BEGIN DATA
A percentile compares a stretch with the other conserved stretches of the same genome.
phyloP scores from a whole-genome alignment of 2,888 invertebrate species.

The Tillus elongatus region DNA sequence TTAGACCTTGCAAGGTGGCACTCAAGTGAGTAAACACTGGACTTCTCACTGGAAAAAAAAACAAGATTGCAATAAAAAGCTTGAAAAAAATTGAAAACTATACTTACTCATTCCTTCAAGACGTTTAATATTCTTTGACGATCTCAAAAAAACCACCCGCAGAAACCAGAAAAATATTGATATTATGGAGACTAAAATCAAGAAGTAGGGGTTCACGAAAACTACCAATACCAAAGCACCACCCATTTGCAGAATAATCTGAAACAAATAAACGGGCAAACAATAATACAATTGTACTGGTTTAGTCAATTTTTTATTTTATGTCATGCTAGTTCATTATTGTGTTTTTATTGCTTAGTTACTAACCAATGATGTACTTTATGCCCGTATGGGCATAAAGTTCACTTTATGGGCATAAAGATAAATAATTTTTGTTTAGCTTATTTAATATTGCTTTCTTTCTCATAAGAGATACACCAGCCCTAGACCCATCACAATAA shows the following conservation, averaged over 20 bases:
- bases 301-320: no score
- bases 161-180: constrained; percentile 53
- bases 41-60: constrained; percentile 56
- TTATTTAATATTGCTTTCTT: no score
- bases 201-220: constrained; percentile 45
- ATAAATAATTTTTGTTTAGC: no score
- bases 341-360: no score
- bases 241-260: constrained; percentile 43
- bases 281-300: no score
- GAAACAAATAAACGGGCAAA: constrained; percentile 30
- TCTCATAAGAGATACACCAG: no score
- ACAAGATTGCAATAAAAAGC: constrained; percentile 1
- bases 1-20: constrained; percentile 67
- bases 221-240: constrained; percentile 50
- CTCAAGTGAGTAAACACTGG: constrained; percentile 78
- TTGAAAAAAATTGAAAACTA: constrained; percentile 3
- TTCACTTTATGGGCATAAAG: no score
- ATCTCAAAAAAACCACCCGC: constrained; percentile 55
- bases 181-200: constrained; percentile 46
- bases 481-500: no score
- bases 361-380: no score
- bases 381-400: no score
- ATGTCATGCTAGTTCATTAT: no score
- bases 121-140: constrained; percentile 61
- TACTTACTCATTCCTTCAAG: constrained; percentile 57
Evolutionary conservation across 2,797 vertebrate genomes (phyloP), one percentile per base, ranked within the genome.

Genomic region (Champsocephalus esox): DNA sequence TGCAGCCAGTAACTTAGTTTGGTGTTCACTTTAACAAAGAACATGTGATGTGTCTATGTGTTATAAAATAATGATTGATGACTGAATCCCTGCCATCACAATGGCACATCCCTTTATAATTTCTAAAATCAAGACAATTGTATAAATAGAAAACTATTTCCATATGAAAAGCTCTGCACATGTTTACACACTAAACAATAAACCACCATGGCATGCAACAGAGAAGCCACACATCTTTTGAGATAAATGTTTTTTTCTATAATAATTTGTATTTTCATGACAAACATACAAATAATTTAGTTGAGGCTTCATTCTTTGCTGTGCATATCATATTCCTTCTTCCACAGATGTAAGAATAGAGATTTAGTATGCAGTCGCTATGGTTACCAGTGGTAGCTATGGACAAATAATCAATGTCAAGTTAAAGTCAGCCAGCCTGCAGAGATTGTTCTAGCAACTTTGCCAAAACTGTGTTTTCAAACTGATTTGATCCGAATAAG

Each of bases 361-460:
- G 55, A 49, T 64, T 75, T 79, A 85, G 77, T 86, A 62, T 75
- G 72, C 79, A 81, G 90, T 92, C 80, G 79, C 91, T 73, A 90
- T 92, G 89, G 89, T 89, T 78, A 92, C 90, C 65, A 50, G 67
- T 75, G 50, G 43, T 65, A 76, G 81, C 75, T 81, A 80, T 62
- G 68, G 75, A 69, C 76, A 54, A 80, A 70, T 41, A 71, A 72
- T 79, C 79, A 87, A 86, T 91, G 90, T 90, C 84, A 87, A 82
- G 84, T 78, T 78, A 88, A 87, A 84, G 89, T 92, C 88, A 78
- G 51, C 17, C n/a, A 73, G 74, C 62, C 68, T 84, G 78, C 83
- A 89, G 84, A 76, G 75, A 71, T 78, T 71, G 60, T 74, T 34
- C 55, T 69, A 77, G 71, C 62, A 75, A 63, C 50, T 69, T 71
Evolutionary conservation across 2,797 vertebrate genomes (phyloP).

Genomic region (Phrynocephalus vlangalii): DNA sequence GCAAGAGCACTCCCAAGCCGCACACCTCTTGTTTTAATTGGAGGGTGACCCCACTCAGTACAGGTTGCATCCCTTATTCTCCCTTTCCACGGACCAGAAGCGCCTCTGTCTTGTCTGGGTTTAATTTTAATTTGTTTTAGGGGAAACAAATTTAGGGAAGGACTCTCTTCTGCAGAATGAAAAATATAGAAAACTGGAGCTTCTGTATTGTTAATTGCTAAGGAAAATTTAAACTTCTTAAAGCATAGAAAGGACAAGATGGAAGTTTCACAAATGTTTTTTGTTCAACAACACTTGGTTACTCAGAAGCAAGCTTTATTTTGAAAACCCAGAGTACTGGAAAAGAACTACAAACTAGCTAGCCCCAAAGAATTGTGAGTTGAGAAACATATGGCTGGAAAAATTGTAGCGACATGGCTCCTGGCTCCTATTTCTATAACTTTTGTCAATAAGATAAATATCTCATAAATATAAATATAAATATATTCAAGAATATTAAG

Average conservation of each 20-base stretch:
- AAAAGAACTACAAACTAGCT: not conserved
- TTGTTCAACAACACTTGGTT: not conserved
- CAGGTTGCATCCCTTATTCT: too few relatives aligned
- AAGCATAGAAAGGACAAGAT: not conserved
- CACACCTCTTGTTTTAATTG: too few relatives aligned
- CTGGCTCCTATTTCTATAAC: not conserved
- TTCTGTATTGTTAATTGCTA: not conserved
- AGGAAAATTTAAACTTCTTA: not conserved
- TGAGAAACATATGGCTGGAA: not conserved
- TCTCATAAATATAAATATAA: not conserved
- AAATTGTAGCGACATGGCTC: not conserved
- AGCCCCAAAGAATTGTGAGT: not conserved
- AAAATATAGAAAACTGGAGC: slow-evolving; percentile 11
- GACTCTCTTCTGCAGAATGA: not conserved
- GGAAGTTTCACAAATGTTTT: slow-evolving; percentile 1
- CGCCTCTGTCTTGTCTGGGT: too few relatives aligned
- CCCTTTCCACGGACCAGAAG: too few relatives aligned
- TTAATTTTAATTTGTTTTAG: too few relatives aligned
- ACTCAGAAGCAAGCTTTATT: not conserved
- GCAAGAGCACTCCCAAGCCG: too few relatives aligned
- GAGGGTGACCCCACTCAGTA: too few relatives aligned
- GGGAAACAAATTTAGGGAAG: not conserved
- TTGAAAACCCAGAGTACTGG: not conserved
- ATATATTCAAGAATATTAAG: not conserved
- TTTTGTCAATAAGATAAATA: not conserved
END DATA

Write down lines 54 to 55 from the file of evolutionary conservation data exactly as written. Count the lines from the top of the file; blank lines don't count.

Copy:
- TCTCATAAATATAAATATAA: not conserved
- AAATTGTAGCGACATGGCTC: not conserved